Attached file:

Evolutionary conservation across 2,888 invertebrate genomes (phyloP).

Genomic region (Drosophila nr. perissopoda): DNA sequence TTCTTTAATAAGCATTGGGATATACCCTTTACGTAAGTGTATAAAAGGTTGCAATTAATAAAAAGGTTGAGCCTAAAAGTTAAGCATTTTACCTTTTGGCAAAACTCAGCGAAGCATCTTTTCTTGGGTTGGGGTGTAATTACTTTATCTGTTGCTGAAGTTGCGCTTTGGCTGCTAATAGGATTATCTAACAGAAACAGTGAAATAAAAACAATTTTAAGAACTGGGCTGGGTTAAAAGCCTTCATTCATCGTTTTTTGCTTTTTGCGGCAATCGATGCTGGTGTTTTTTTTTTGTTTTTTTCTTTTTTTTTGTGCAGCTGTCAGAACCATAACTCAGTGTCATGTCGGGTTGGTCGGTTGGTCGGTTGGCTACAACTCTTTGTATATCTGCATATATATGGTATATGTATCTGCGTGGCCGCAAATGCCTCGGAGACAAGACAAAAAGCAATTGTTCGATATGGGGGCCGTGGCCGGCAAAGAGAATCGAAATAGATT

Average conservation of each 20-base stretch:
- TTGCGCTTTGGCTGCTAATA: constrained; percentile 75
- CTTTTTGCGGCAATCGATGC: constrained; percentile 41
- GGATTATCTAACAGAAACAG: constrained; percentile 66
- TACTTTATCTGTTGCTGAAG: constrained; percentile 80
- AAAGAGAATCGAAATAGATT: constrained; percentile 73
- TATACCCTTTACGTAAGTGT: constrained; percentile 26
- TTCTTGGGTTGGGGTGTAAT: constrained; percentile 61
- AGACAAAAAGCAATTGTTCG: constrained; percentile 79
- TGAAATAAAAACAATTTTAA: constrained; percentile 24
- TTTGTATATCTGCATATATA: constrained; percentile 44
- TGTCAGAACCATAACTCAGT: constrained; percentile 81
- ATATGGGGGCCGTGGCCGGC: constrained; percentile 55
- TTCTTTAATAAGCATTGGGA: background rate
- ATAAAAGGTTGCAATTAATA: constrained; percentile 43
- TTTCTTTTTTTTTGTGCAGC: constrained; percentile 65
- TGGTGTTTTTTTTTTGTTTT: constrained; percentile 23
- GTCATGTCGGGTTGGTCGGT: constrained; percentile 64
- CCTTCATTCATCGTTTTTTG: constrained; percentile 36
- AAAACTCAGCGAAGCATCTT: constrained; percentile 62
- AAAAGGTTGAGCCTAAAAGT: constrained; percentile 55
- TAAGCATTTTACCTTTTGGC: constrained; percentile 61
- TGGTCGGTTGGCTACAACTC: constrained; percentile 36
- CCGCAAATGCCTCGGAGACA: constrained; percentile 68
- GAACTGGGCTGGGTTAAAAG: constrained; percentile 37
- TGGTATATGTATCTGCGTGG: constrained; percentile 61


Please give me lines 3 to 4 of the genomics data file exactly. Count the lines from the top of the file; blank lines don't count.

Average conservation of each 20-base stretch:
- TTGCGCTTTGGCTGCTAATA: constrained; percentile 75